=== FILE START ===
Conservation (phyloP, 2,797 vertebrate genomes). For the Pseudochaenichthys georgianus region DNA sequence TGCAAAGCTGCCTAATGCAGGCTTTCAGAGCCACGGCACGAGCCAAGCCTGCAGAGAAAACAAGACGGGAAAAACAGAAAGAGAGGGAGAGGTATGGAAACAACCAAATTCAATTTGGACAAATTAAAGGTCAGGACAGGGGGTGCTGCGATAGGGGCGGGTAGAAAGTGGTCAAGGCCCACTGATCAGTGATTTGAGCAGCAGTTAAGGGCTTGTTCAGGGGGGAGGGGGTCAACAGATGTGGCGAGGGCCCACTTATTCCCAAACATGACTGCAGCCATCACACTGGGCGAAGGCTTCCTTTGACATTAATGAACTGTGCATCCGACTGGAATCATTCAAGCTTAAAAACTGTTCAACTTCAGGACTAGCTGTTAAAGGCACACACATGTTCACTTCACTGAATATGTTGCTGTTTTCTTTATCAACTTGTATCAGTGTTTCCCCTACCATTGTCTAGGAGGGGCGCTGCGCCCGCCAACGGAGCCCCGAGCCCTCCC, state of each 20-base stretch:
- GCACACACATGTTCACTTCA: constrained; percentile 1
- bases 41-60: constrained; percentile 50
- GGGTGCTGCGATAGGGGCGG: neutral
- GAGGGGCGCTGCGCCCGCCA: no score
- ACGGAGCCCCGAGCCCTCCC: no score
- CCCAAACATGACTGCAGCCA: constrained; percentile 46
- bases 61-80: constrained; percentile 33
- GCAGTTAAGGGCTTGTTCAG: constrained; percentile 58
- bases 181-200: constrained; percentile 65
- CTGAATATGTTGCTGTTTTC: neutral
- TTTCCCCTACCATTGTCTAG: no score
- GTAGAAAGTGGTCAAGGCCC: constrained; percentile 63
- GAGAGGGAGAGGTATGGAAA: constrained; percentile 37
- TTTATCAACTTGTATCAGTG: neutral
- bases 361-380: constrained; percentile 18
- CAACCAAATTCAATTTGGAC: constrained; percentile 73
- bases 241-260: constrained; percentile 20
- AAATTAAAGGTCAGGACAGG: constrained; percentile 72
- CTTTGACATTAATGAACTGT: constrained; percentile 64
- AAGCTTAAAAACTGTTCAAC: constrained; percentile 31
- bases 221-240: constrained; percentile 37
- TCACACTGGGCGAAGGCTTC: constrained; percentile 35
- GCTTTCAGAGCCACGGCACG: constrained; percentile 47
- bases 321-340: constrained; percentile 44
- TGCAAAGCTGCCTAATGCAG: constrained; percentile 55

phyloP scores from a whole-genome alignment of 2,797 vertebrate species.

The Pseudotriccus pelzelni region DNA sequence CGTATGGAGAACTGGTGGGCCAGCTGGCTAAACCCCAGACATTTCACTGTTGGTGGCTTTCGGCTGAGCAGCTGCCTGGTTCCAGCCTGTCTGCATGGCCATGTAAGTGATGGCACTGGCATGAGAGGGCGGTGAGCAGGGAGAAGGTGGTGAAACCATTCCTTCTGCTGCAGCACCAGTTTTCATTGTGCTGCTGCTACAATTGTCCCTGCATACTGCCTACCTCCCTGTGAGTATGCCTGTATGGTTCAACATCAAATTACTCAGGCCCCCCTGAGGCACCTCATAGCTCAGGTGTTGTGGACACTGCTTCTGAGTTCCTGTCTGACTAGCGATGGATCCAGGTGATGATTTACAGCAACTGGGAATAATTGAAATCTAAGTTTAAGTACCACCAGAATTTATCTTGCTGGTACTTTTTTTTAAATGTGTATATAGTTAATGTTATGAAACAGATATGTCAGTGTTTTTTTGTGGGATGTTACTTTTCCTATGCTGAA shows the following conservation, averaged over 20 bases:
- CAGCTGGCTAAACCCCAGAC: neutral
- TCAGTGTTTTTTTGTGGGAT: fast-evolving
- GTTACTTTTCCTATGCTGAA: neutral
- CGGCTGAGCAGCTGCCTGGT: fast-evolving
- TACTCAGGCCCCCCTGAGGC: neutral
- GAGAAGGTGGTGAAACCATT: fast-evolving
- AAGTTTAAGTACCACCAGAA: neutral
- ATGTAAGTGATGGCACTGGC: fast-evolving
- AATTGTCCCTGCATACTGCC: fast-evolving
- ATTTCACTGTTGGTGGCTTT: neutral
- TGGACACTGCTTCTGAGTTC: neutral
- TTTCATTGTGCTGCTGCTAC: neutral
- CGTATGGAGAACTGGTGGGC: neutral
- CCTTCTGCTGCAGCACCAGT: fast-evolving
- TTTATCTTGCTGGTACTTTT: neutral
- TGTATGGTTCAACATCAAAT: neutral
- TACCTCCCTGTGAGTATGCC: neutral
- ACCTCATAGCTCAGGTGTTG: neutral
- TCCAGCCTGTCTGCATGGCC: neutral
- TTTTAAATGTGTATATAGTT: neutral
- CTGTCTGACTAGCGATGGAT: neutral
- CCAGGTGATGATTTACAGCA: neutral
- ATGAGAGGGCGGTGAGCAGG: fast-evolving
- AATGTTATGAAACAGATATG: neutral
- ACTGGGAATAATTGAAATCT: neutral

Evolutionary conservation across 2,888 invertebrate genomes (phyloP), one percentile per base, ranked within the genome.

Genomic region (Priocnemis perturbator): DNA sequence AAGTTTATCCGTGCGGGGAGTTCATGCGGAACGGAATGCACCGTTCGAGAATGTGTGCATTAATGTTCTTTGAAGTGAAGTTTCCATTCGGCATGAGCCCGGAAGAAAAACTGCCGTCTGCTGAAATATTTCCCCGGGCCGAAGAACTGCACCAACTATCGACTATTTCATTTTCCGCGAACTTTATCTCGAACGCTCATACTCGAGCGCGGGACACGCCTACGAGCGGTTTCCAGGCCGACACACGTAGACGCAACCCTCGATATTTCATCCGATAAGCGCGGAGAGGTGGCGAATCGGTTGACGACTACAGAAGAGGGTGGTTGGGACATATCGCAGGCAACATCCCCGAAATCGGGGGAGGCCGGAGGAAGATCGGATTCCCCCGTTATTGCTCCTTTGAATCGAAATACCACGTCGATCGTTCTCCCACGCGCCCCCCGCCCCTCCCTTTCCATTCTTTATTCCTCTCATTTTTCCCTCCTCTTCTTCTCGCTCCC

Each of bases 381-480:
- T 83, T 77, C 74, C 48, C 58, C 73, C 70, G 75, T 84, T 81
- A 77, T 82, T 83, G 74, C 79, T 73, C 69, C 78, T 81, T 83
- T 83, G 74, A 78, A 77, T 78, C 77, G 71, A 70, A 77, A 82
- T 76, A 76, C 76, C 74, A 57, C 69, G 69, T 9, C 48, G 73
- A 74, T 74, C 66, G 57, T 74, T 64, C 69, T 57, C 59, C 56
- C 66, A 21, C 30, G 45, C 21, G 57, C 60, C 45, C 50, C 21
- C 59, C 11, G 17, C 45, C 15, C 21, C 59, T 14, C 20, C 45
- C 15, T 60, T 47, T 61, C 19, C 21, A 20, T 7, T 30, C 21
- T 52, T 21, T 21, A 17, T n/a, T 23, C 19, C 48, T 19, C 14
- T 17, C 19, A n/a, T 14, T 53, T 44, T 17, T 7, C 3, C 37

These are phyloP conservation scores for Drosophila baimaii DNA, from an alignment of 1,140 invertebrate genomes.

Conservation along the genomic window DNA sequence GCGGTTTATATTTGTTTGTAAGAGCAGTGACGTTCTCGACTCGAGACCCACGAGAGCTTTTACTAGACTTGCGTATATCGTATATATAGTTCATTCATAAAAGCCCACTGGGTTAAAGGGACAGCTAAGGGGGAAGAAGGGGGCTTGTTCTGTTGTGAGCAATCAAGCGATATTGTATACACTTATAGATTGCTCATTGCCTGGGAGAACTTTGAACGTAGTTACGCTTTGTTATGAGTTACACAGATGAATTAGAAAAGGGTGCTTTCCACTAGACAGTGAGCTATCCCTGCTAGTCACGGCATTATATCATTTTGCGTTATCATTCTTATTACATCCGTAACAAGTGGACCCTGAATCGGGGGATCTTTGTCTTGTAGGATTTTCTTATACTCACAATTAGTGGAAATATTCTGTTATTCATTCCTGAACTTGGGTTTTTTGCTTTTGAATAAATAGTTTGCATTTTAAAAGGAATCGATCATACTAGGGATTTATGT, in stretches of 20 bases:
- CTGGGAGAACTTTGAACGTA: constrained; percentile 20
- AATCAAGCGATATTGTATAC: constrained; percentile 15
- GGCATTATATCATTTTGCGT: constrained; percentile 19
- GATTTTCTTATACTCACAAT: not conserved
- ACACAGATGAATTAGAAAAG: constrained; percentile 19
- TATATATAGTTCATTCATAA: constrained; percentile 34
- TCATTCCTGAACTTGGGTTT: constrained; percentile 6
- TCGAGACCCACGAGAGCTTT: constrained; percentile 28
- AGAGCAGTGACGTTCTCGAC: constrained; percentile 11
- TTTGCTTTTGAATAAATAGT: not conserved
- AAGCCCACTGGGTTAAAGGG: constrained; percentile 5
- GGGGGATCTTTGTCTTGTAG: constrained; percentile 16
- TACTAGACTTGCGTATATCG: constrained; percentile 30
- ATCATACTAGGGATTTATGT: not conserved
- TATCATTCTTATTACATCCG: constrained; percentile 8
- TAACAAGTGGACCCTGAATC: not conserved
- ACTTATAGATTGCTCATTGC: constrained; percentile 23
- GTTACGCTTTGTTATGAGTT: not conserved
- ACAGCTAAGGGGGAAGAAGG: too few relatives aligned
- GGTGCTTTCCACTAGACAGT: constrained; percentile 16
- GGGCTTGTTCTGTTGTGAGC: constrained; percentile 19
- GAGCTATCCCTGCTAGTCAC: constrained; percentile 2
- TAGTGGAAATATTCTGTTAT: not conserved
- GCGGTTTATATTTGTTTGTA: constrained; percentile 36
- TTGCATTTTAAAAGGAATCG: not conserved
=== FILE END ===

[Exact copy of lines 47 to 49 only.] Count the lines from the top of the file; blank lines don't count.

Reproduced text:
- TCCAGCCTGTCTGCATGGCC: neutral
- TTTTAAATGTGTATATAGTT: neutral
- CTGTCTGACTAGCGATGGAT: neutral